The Phenomenon of Matthew Bourne, Choreographer

Matthew Bourne is definitely a phenomenon. He and his company New Adventures have achieved a huge popularity among ballet and dance audiences. Take the Alhambra Bradford, a venue regularly used by touring groups. For most of their performances it has,…

The Actors Touring Company Production of Winter Solstice

Roland Schimmelpfenning’s play Winter Solstice, in the Actors Touring Company production seen at Scarborough, is an outstanding new play. Let me start with the content. A bickering couple, he a sociologist, she a filmmaker, are visited by her mother and…

The Kneehigh production of The Flying Lovers of Vitebsk

Theatre at its creative best is a marvellous thing. Emma Rice’s production of Daniel Jamieson’s The Flying Lovers of Vitebsk now on a Kneehigh tour is just that. The biodrama of Marc Chagall and his wife Bella is by itself…

Franz Wittenbrink’s Secretaries in Cottbus

Franz Wittenbrink’s Sekretärinnen (Secretaries) has had an enormous success in German-speaking theatres since it was first performed in 1995. Best described as a musical revue, it contains no spoken text but a series of songs about women, their desires and…

Tribes by Nina Raine at the Dublin Theatre Festival

Nina Raine’s play Tribes is superb. Centring on the problems of relationships within a family, particularly between a profoundly deaf individual, his siblings and his parents, it is, on one level, a piece about the nature and problems of communication….

Joyce’s Ulysses at the Dublin Theatre Festival

I have always been sceptical of adaptations of novels for the stage and, in my experience, the greater the novel the less likely its success in this format. Having said that, one of the most impressive of my early theatre…

Eugene O’Neill’s Desire under the Elms at the Sheffield Crucible

Eugene O’Neill’s Desire under the Elms is a towering, craggy masterpiece of 20th century theatre.  The play draws on themes from Greek drama, power (patriarchal and sexual), retribution and dynastic ties, but nevertheless remains quintessentially American.  This is because the…

The Father by Florian Zeller at Oldham’s Coliseum

You have come to see a play which follows the progress of a dementia sufferer as his condition deteriorates. It is likely to be a moving, poignant experience, particularly if you know, or have known, someone with this condition and…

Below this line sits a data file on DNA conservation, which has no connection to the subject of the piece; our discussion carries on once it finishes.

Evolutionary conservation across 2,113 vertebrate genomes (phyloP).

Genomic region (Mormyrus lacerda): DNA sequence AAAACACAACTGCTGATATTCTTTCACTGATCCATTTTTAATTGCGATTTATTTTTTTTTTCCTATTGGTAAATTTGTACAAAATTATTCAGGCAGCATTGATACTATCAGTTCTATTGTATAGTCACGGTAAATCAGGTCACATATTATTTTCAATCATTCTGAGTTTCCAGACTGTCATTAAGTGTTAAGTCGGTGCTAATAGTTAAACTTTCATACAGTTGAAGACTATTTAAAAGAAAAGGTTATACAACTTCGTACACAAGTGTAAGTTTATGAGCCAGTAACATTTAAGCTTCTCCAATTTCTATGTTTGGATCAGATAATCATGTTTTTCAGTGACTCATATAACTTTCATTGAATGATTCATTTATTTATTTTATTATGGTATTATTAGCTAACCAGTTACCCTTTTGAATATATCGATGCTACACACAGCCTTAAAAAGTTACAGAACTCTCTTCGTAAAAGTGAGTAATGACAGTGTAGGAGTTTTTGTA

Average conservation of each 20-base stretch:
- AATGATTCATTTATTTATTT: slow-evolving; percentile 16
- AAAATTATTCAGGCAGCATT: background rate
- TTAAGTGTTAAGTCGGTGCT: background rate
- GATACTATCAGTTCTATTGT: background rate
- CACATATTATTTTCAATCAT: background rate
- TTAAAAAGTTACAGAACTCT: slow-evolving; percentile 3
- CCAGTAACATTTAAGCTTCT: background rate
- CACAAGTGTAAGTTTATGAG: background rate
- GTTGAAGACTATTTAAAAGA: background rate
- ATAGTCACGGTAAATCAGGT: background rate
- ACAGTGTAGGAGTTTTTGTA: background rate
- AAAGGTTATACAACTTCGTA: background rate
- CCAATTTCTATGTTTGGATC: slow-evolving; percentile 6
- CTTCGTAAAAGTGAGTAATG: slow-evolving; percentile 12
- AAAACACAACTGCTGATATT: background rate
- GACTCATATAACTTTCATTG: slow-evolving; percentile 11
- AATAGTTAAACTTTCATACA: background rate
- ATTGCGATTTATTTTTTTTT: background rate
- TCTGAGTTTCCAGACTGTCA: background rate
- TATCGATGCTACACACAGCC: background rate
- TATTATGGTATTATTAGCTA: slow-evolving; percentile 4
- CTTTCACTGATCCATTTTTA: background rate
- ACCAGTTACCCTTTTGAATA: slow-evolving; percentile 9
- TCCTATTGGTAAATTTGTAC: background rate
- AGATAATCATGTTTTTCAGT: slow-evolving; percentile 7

The Pulverised by Alexandra Badea at York’s Theatre Royal

The presentation of continental European drama on the British stage has become too rare for comfort in recent times, so the appearance at York’s Theatre Royal of The Pulverised by the Romanian-French writer Alexandra Badea is to be warmly welcomed….

The Goat by Edward Albee at London’s Haymarket Theatre

If you have had the experience of being irritated in a theatre when members of the audience laugh inappropriately at serious aspects of a drama – I have had it many times – then I recommend that you go to…

Aeschylus at Manchester’s Royal Exchange

I have always had a penchant for ritualistic theatre and there is no better medium for experiencing it than Greek drama. The Suppliant Women by Aeschylus, presented by the Actors Touring Company at Manchester’s Royal Exchange Theatre, provides an excellent…

Death of a Salesman at Harrogate

At a time when we are trying to make sense of what is going on the other side of the Atlantic, what better than to experience Arthur Miller’s tragedy about the American Dream, Death of a Salesman? Particularly when the…

Harold Pinter and No Man’s Land

Why do theatre-goers flock to see plays by Harold Pinter? The question is prompted by a visit this week to Sheffield’s Lyceum for No Man’s Land. It was a sell-out and I was lucky to get a seat in the…

Someone Who’ll Watch Over Me by Frank McGuinness

Someone Who’ll Watch Over Me, the play by Frank McGuinness on three hostages in Lebanon, is powerful and poignant. It also has an impressive structure, raising and lowering tension, mingling despair with hope, fantasy with grim reality, religiosity with agnosticism,…

The Plight of Regional Theatre

Regional theatre is having a tough time coping with the effects of cuts in public subsidy and this has led to a paucity of serious drama. Let me give the example of Yorkshire and its principal playhouses – I ignore…

Blackbird by David Harrower at the East Riding Theatre

David Harrower’s play Blackbird  won the Laurence Olivier award for the best new play of 2005. I could make a cheap pun on the appropriateness of the playwright’s name because the two-hander piece about sexual abuse is powerful and at…

The Ballets of Hans Van Manen

I am not often moved to write about dance, but the recent programme given by the Dutch National Ballet was so extraordinarily satisfying that my feelings about it have to be communicated. It has to be said at once that…

The Glass Menagerie by Tennessee Williams at the West Yorkshire Playhouse

Prior to the current production at the West Yorkshire Playhouse, the only previous time I had seen Tennessee Williams’ play The Glass Menagerie was in 1966, when I was twenty-one. Notwithstanding an outstanding cast which included Gwen Ffrangcon-Davies, Ian McShane…

A Theatre Festival in Newfoundland

Theatre is a wonderful thing. During a three-week holiday in Canada you are in Newfoundland at a remote outport (local term for an isolated coastal settlement where people grow up with strong cultural traditions), and you come across there a…

Arthur Miller’s Playing for Time in Sheffield

Of all subjects to write a play about, life in Auschwitz must be the most difficult. Arthur Miller’s Playing for Time, originally written for television in 1980, has been bravely revived at Sheffield’s Crucible Theatre. Sian Phillips as Fania Fenelon,…